To clarify this. I'm wanting to run the code from the IDE, not through spark-submit. I want to test my code and debug before I do a spark-submit
If you have any questions on testing spark let me know. Holden's testing is very good way to do this.
Also, going line by line in Zeppelin is a great way to debug Spark code.
Thank you @Timothy Spann. I've had problems testing in Zeppelin before when I need to import in kafka streaming, but I'll give it another go. I've been able to test using the local master for the most part, but when I'm trying to test out some interaction with Hive and possibly HBase and that's why I have been trying to run the code against my cluster where I have the Hive and HBase services running.
make Spark 1.6.2 and not all the sub version #s.
Make Kafka, kafka in the reference just in case.
What JDK are you using to compile?
Is this Linux, Windows or OSX you are compiling from?
Make sure you are building with 1.6.2 and pushing to 1.6.2, having both versions may confuse things.
Make sure you have no firewall issues.
if you run from the command line on your PC (spark submit) does that work, is it only an issue in IntelliJ?
@Timothy Spann I'm using java 1.8 JDK, compiling on Windows. I'm pretty sure I'm building and pushing to 1.6.2. I have a couple of versions of Spark on my Windows machine, but my SPARK_HOME is set to the 1.6.2 version. I tried submitting it from the command line on my local machine with the --master option set to my remote cluster and received a class not found error, but this time it was for KafkaUtils and not the org.apache.spark.rdd.RDD class that I get when I try to run it feom IntelliJ
A full stack trace would help understand which interaction is resulting in this.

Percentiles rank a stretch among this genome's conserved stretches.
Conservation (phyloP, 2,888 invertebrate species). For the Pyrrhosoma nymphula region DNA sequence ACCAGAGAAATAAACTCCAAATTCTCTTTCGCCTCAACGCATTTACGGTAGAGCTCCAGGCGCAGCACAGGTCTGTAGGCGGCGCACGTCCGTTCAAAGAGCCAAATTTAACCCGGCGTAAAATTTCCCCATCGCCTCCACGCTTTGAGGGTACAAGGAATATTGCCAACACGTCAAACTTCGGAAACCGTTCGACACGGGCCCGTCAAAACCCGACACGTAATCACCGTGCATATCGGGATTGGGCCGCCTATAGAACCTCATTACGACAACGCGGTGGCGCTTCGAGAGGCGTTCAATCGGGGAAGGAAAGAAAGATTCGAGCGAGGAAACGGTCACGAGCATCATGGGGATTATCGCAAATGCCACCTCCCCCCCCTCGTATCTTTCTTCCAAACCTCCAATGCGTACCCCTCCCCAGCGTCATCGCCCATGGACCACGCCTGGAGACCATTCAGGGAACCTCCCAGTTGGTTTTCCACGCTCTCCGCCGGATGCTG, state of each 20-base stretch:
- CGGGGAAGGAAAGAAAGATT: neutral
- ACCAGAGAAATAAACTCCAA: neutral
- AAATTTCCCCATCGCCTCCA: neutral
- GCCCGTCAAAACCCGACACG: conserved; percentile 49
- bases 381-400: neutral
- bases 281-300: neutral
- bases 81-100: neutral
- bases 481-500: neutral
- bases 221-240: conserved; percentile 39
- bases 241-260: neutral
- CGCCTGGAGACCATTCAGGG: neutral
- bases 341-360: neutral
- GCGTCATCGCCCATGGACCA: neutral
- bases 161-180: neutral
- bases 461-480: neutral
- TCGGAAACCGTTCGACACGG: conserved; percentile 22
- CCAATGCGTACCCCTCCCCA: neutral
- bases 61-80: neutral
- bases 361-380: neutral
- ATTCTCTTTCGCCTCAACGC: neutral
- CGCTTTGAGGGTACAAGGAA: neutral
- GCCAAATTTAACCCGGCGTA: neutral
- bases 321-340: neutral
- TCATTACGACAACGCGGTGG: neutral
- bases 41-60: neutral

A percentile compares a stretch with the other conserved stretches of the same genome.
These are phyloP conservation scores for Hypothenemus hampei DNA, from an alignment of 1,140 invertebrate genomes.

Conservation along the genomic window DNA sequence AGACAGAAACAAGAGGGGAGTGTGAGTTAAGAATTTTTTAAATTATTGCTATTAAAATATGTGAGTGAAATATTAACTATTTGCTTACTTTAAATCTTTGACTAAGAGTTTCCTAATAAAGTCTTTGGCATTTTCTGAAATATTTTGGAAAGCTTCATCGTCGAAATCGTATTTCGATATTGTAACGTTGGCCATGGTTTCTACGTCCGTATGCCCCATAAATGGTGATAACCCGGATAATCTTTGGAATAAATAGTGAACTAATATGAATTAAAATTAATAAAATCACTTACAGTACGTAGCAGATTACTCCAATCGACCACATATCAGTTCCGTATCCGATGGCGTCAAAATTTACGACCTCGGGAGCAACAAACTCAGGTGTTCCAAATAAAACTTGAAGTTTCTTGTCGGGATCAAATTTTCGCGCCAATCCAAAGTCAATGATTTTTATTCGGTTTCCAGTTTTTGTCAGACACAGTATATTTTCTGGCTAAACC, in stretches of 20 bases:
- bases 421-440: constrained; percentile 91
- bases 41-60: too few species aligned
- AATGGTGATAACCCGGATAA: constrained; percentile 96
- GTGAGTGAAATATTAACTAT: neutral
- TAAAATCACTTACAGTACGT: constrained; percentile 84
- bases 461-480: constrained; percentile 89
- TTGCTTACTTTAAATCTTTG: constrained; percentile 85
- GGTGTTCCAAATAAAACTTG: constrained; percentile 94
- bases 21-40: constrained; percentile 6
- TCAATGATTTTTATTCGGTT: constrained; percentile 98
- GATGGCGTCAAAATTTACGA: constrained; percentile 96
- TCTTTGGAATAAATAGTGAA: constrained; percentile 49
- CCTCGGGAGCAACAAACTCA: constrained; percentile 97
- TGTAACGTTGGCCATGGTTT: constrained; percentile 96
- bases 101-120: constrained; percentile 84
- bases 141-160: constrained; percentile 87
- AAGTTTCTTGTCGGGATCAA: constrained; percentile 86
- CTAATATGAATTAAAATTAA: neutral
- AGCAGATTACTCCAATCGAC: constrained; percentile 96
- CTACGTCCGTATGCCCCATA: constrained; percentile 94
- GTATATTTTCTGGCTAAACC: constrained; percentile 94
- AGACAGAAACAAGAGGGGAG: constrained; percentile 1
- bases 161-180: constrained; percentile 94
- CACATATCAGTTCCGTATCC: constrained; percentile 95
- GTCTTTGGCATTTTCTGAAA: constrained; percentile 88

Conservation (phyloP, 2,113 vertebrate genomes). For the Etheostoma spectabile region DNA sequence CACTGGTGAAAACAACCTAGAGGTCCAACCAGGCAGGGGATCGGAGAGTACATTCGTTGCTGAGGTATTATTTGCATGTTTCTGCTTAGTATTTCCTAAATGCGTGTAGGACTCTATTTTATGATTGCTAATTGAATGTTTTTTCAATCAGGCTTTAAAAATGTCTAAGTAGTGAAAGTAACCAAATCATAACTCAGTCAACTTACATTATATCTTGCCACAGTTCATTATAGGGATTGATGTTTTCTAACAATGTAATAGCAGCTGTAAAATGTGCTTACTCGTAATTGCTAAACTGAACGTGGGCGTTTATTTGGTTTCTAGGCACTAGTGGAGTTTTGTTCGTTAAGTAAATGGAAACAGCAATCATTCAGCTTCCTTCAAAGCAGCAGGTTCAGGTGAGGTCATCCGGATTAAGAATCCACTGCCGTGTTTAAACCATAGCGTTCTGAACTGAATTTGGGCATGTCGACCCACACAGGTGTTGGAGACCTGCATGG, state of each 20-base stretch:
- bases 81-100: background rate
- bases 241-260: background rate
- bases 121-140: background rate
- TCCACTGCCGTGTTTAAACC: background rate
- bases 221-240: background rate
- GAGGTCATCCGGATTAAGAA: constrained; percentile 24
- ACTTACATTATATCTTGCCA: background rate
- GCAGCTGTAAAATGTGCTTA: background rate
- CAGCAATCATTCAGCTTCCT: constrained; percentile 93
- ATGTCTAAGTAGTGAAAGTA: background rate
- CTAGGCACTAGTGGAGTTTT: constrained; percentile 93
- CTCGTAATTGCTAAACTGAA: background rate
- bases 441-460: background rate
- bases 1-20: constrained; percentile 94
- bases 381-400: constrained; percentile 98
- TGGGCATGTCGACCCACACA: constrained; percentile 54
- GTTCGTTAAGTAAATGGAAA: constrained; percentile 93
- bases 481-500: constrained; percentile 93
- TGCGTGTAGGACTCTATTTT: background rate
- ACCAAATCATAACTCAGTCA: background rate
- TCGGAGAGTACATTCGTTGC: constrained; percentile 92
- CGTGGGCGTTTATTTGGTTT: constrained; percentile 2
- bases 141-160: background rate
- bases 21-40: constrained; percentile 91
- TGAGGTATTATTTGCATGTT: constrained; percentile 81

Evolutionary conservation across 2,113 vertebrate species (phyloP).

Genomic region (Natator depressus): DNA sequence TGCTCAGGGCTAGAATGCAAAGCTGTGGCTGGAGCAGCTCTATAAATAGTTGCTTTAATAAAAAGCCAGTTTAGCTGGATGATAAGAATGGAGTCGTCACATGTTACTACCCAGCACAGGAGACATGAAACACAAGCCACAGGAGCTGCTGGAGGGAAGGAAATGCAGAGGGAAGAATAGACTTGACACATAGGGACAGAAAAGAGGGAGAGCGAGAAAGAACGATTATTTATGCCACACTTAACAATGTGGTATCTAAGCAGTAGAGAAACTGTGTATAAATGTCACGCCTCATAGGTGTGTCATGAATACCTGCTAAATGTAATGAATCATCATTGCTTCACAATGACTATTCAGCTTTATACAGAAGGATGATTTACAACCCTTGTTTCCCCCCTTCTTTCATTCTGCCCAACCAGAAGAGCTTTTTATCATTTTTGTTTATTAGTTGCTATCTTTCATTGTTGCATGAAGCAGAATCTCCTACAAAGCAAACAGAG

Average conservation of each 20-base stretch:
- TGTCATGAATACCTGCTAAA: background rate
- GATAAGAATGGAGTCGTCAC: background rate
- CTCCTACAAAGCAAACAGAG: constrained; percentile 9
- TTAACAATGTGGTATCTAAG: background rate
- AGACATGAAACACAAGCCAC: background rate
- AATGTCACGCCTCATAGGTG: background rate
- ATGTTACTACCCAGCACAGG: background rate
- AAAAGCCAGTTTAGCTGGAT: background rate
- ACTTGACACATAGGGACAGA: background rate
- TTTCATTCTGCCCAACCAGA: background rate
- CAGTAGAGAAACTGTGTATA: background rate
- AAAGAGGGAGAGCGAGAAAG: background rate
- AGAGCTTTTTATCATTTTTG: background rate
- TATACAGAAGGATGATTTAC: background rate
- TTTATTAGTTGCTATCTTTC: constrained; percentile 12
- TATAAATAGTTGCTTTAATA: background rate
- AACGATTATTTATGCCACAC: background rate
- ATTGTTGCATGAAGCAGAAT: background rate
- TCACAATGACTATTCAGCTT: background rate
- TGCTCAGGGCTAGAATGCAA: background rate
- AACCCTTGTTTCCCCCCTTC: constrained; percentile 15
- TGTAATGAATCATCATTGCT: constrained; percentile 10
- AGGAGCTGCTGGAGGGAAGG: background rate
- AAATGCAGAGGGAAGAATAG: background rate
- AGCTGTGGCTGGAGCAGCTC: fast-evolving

If IDE based code is being used then you could try to not use the spark-assembly jar that is present on HDFS and instead use the local spark-assembly jar from the Spark build being compiled against. This could be done by overriding spark.yarn.jar config. Could be the that compile dependency of Spark in your IDE is different from the runtime dependency on HDFS.
Another thing could be scala version mismatch.
I have been able to fix the issue for the invalid calss exception on the spark.rdd class, but now I'm getting errors for other classes and anonymous functions in my class. I created a new project with maven dependency instead of sbt and followed the instructions for pointing to the hortonworks repo as @cduby suggested. I used the full spark version in my depencies (220.127.116.11.5.3.0-37). I then removed the Spark I had downloaded locally and instead downloaded the 1.6.2 source code and built it with scala 2.10.5. Now when I run my kafka streaming spark program from the IDE using sparkConf().setMaster("spark://myRemotecluster.domain.com:7077"), I get a class not found exception for org.apache.spark.streaming.kafka.KafkaReceiver instead. I tried running the SparkPi example class from the spark examples the same way as I ran my streaming project, so I could test to see if the core spark libraries would run and I got a class not found exception for com.mycompany.scala.SparkPi$$anonfun$1, so I'm thinking this is a problem with my classes needing to be available on the remote cluster. Is there something I'm missing, or am I just going about this the wrong way? If I could run in local mode and still interact with Hive, HBase, and Hadoop I wouldn't care so much about running my program from the IDE before submitting it to the server.
@Eric Hanson I think the problem is that the maven pom is not creating an Uber Jar. When a spark job runs remotely, all the jars for the job need to be sent to the worker nodes. The class not found is because some of the jars are missing. The build goes ok because the build system has the jars but they the jar is packaged, it doesn't contain all the dependent jars it needs. This stack overflow article has a good description:
Also see the optional instruction 3 on building an uber jar (one that contains all the dependencies)
Below instruction 3 are the command lines to use whether an uber jar is created or not. If an uber jar is created you just specify the jar in the command line. If it is not an uber jar, you need to pass in all the dependent jars as well.
@cduby All of the examples I see are for doing a spark-submit. I'm trying to run the code within the IntelliJ IDE by right clicking on the class and selecting run. I was doing this by setting the master in the code to local and it worked fine up until the point where I wanted to use hive and then I started getting errors, so I tried to set the master to my remote cluster instead. Is there a better way to do that, so you can actually run your code before you package it and submit it and check the logs to see if it worked?